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THE year 1864 was distinguished by two grand campaigns: one, political; the other, military: and, as the latter did not terminate with the year, it is well, perhaps, to give the former the precedence in the record. After four years, marked by mighty changes in the nation, the year of the presidential election had come again. It came in with doubt and darkness. The country was feeling the distresses of the war, and was wincing under the drafts made upon its vital and financial resources. Call after call for men had been made. Draft after draft had been enforced. Taxation brought home the burden to every man's door; and still no end appeared. Still the rebel confederacy seemed full of vitality; still it commanded immense resources of men and material; still its spirit and its words were uncompromising and defiant. During four years of administration, Mr. Lincoln had made many enemies, among those who had originally supported him; and the democratic party were not scrupulous in the use of means to bring him into disrepute with the people. Many republicans suffered under private grievances. Their counsels had not been sufficiently followed; their friends had not been properly served. Some thought Mr. Lincoln had been too fast and too severe in his measures; others thought that he had been too slow. All this was to have been expected; and it may well be imagined that no decision as to the true policy of the republican party, in its nominations, could have been made, without an exhibition of all the elements of discord.
That this period had been anticipated by friends and ene
mies abroad as one of the most terrible tests to which the republican institutions of the country had been or could be subjected, was evident. We were called upon in the very heat of civil war-that war involving questions upon which even the loyal portion of the country was almost evenly divided— to elect a president for four years. With immense armies in the field and immense navies afloat,-with fresh drafts for troops threatened or in progress,-with discord among the friends of the government and the foes of the rebellion,—and with a watchful opposition, skilled in party warfare, taking advantage of every mistake of the government and every success of its enemies, to push its own fortunes in the strife for power, it is not strange that cool observers looked doubtfully upon the result, as it related to the power of a republican government to take care of itself, and maintain its hold upon the nation and its place among the governments of the world. How well the people behaved in this startling emergency, the calm discussions of the presidential campaign, the solemn and conscientious manner of the people at the polls, the triumph of the national arms, and the present peace and stability of the country, bear witness.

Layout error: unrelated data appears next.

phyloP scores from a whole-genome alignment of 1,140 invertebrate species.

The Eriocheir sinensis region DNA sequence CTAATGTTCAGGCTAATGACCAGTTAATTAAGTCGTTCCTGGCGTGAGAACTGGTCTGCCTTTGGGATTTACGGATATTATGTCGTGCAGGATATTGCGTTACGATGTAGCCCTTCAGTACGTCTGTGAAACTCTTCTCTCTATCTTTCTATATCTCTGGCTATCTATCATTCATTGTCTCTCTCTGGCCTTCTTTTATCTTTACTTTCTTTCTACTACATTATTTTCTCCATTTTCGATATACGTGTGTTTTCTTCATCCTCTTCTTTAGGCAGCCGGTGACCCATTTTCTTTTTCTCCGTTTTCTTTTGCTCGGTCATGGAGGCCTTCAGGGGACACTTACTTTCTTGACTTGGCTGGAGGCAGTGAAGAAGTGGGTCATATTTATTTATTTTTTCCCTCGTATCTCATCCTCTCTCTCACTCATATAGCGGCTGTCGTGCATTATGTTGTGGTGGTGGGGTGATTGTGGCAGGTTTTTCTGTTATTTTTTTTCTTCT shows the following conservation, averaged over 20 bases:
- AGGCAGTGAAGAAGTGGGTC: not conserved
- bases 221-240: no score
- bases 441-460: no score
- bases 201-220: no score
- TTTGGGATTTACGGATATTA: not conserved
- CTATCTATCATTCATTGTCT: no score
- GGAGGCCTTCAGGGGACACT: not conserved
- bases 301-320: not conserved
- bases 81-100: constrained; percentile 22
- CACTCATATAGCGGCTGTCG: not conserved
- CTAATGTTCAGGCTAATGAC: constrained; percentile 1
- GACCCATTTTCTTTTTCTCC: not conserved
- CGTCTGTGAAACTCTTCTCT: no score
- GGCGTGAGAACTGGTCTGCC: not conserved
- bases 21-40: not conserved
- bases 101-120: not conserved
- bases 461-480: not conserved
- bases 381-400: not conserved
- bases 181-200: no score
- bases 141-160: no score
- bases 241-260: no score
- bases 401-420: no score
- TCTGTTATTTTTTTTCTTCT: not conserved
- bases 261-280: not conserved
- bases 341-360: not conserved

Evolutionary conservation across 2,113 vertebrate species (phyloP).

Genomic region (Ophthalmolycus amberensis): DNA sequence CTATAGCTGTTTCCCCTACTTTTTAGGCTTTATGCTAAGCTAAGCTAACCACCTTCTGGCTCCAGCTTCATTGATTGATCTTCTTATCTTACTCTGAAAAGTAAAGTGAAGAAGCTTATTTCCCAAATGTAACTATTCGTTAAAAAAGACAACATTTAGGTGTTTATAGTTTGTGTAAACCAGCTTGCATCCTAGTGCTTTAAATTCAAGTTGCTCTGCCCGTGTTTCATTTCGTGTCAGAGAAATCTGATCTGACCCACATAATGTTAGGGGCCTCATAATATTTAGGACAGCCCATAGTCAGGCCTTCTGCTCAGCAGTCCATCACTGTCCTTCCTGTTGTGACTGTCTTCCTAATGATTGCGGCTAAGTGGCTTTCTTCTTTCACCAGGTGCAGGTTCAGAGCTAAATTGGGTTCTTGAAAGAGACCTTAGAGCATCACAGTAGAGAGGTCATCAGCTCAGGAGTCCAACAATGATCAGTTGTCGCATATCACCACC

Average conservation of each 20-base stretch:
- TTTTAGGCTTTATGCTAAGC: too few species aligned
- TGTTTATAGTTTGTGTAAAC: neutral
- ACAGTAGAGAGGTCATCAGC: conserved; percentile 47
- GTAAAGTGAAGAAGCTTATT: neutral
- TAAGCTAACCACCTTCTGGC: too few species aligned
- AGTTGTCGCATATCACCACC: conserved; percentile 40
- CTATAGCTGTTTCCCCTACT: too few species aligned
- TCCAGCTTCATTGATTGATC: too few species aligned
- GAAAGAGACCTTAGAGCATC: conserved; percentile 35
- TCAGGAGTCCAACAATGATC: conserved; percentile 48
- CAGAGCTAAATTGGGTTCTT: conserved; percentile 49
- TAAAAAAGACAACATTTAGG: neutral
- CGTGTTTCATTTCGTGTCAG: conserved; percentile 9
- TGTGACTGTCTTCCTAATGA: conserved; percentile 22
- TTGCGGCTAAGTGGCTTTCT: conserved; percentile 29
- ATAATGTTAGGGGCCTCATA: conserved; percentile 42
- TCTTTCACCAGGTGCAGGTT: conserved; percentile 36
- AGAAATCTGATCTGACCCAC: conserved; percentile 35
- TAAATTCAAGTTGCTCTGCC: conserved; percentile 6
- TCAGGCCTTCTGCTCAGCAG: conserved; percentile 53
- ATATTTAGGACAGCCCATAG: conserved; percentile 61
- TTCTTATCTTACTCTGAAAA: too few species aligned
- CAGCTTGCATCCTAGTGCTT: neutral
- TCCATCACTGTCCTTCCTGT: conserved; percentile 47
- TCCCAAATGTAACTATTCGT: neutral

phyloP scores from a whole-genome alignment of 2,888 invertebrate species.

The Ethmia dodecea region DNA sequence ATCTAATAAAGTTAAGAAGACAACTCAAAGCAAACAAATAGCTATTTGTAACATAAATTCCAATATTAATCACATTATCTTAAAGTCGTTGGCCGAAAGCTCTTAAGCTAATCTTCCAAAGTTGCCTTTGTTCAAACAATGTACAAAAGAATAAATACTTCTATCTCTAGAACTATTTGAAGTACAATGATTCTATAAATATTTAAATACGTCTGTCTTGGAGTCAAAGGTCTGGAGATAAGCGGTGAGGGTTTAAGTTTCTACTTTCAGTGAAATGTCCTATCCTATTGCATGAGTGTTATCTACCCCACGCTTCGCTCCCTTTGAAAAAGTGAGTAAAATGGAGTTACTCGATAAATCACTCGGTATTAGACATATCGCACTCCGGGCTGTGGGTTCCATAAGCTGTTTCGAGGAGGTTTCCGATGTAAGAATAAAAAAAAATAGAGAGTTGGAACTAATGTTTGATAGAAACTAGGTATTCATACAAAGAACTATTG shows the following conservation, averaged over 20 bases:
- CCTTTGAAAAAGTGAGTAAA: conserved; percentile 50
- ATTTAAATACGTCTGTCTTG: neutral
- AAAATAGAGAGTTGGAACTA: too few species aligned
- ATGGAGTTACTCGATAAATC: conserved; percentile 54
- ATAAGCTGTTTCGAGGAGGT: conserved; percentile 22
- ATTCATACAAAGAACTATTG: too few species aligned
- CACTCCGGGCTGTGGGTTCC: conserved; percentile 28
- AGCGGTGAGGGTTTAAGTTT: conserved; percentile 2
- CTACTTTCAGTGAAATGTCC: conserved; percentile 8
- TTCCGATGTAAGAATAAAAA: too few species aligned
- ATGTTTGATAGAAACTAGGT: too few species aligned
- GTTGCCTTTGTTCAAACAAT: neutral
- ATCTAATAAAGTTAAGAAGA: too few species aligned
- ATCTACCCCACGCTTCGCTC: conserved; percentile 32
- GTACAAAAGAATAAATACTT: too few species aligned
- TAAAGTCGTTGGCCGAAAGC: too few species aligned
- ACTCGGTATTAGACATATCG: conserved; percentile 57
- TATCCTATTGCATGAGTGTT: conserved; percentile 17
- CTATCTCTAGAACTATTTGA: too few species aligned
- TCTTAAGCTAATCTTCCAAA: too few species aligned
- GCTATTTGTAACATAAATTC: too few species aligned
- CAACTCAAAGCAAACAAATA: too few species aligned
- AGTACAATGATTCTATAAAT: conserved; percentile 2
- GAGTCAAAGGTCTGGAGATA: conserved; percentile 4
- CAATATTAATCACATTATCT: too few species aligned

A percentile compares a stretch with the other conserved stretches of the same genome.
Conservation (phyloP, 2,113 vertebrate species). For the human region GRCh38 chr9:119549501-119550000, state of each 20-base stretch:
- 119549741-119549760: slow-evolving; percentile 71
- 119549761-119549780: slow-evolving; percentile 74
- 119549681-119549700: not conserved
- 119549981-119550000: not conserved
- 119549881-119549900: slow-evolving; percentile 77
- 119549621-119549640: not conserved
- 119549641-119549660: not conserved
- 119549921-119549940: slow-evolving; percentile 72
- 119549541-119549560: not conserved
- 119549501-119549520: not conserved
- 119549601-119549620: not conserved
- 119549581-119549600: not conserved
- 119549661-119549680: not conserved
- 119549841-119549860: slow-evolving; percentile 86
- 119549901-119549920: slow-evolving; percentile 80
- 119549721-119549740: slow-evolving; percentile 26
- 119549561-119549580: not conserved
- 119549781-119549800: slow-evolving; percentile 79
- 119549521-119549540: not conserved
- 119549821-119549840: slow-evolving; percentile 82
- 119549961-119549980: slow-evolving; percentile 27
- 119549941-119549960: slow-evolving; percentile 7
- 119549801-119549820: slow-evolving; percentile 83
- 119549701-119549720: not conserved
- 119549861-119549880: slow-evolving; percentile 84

Mr. Chase, the distinguished Secretary of the Treasury, had his friends, and they were many and powerful. General Fremont had also his friends, who felt that he had not been well treated by the administration, and who were anxious for a diversion in his favor. Although both of these gentlemen had strong adherents among the politicians, and although either of them would have been cordially supported by the people under favorable circumstances, it was abundantly evident that the great masses of the people were in favor of Mr. Lincoln. He had had experience, and had grown wise under its influence. His unobtrusive character and his unbending honesty had won their confidence; and, although the future. looked dark, they were conscious that progress had been made toward the destruction of the rebellion, and that, if the policy of war should be pursued, it would inevitably ultimate in the national success. They were convinced, also, that the way to
Under these circum
a permanent peace was through war. stances, they were reluctant to change leaders and rulers. The result was, that, at an early day, Mr. Chase withdrew his name from the list of candidates, and left much of the disaffected element afloat.
Outside of the republican and democratic parties, there was no organization; and, to institute one, an irresponsible call was issued, for a convention to be held at Cleveland, Ohio, on the thirty-first of May. The call represented that the public liberties were in danger, and declared for the "one-term principle," by which Mr. Lincoln should be set aside, however efficiently he might have served the government. The regular convention of the republican party, which was to be held at Baltimore on the eighth of June, was denounced in the call, as failing to answer the conditions of a truly national convention, in consequence of its proximity to "administrative influence."
The people recognized this call to be simply what it, in reality, was-an anti-Lincoln demonstration; and paid no attention to it, except in one or two instances. The Germans of Missouri did something by way of indorsement; as did also a few radicals elsewhere, who had really never been members of the republican party proper.